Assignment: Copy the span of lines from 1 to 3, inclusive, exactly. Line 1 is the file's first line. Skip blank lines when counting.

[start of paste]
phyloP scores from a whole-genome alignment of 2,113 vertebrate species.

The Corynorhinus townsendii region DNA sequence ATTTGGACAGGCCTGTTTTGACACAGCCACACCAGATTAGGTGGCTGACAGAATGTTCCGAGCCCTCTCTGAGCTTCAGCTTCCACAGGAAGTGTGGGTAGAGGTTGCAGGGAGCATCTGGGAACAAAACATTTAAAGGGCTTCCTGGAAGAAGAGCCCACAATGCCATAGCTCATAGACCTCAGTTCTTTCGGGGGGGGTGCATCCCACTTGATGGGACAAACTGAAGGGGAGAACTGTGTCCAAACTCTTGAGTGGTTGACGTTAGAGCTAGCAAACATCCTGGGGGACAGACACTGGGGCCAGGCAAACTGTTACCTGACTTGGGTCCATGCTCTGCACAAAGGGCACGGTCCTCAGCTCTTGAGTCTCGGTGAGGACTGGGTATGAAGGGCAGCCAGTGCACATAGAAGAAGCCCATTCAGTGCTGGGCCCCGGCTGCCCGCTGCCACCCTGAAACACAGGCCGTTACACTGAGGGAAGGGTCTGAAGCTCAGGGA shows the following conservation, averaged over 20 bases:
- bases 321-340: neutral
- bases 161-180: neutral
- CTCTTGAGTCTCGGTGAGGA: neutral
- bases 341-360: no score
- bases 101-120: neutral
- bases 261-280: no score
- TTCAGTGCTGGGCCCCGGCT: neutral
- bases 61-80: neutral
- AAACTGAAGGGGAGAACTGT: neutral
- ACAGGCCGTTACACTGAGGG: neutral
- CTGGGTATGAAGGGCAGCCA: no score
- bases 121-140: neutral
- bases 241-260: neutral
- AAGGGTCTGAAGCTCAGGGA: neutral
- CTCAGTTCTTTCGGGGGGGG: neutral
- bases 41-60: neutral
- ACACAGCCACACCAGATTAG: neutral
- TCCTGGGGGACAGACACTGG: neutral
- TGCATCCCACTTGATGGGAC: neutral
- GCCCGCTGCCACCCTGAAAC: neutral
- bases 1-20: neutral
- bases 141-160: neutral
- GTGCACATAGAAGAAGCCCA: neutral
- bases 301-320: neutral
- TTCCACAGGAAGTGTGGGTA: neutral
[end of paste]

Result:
phyloP scores from a whole-genome alignment of 2,113 vertebrate species.

The Corynorhinus townsendii region DNA sequence ATTTGGACAGGCCTGTTTTGACACAGCCACACCAGATTAGGTGGCTGACAGAATGTTCCGAGCCCTCTCTGAGCTTCAGCTTCCACAGGAAGTGTGGGTAGAGGTTGCAGGGAGCATCTGGGAACAAAACATTTAAAGGGCTTCCTGGAAGAAGAGCCCACAATGCCATAGCTCATAGACCTCAGTTCTTTCGGGGGGGGTGCATCCCACTTGATGGGACAAACTGAAGGGGAGAACTGTGTCCAAACTCTTGAGTGGTTGACGTTAGAGCTAGCAAACATCCTGGGGGACAGACACTGGGGCCAGGCAAACTGTTACCTGACTTGGGTCCATGCTCTGCACAAAGGGCACGGTCCTCAGCTCTTGAGTCTCGGTGAGGACTGGGTATGAAGGGCAGCCAGTGCACATAGAAGAAGCCCATTCAGTGCTGGGCCCCGGCTGCCCGCTGCCACCCTGAAACACAGGCCGTTACACTGAGGGAAGGGTCTGAAGCTCAGGGA shows the following conservation, averaged over 20 bases:
- bases 321-340: neutral